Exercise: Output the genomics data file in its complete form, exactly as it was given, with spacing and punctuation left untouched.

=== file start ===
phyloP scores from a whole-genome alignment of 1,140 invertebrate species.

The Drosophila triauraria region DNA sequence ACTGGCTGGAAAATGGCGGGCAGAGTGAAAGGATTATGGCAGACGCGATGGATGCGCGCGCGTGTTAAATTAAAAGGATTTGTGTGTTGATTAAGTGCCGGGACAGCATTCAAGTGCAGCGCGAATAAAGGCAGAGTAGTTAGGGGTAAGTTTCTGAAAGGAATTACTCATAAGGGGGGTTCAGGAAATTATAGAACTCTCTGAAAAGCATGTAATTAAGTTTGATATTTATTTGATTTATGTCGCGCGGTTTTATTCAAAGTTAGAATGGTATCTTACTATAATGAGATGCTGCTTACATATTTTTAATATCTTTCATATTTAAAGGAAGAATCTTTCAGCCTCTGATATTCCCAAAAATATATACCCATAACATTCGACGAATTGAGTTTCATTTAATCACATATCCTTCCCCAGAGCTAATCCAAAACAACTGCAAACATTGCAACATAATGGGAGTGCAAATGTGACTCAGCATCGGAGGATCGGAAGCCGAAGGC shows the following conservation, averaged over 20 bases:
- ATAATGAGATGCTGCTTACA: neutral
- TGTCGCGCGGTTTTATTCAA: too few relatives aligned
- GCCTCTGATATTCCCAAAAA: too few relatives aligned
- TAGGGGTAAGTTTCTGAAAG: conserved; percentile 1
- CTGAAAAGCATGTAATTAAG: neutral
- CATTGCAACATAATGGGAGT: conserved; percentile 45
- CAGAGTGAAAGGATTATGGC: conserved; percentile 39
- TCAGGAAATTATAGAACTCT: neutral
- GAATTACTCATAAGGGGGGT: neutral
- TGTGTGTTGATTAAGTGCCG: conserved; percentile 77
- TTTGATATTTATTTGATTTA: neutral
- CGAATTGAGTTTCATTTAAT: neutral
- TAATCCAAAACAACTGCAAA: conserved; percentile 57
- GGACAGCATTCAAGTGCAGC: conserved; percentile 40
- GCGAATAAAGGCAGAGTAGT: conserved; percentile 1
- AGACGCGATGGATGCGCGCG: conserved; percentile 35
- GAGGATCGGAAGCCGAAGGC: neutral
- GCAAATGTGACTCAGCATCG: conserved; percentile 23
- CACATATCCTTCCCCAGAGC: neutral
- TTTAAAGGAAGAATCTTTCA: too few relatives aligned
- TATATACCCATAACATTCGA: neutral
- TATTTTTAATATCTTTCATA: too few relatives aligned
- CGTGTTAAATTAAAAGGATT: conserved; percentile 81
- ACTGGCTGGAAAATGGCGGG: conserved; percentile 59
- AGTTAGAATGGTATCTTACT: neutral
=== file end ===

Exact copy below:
phyloP scores from a whole-genome alignment of 1,140 invertebrate species.

The Drosophila triauraria region DNA sequence ACTGGCTGGAAAATGGCGGGCAGAGTGAAAGGATTATGGCAGACGCGATGGATGCGCGCGCGTGTTAAATTAAAAGGATTTGTGTGTTGATTAAGTGCCGGGACAGCATTCAAGTGCAGCGCGAATAAAGGCAGAGTAGTTAGGGGTAAGTTTCTGAAAGGAATTACTCATAAGGGGGGTTCAGGAAATTATAGAACTCTCTGAAAAGCATGTAATTAAGTTTGATATTTATTTGATTTATGTCGCGCGGTTTTATTCAAAGTTAGAATGGTATCTTACTATAATGAGATGCTGCTTACATATTTTTAATATCTTTCATATTTAAAGGAAGAATCTTTCAGCCTCTGATATTCCCAAAAATATATACCCATAACATTCGACGAATTGAGTTTCATTTAATCACATATCCTTCCCCAGAGCTAATCCAAAACAACTGCAAACATTGCAACATAATGGGAGTGCAAATGTGACTCAGCATCGGAGGATCGGAAGCCGAAGGC shows the following conservation, averaged over 20 bases:
- ATAATGAGATGCTGCTTACA: neutral
- TGTCGCGCGGTTTTATTCAA: too few relatives aligned
- GCCTCTGATATTCCCAAAAA: too few relatives aligned
- TAGGGGTAAGTTTCTGAAAG: conserved; percentile 1
- CTGAAAAGCATGTAATTAAG: neutral
- CATTGCAACATAATGGGAGT: conserved; percentile 45
- CAGAGTGAAAGGATTATGGC: conserved; percentile 39
- TCAGGAAATTATAGAACTCT: neutral
- GAATTACTCATAAGGGGGGT: neutral
- TGTGTGTTGATTAAGTGCCG: conserved; percentile 77
- TTTGATATTTATTTGATTTA: neutral
- CGAATTGAGTTTCATTTAAT: neutral
- TAATCCAAAACAACTGCAAA: conserved; percentile 57
- GGACAGCATTCAAGTGCAGC: conserved; percentile 40
- GCGAATAAAGGCAGAGTAGT: conserved; percentile 1
- AGACGCGATGGATGCGCGCG: conserved; percentile 35
- GAGGATCGGAAGCCGAAGGC: neutral
- GCAAATGTGACTCAGCATCG: conserved; percentile 23
- CACATATCCTTCCCCAGAGC: neutral
- TTTAAAGGAAGAATCTTTCA: too few relatives aligned
- TATATACCCATAACATTCGA: neutral
- TATTTTTAATATCTTTCATA: too few relatives aligned
- CGTGTTAAATTAAAAGGATT: conserved; percentile 81
- ACTGGCTGGAAAATGGCGGG: conserved; percentile 59
- AGTTAGAATGGTATCTTACT: neutral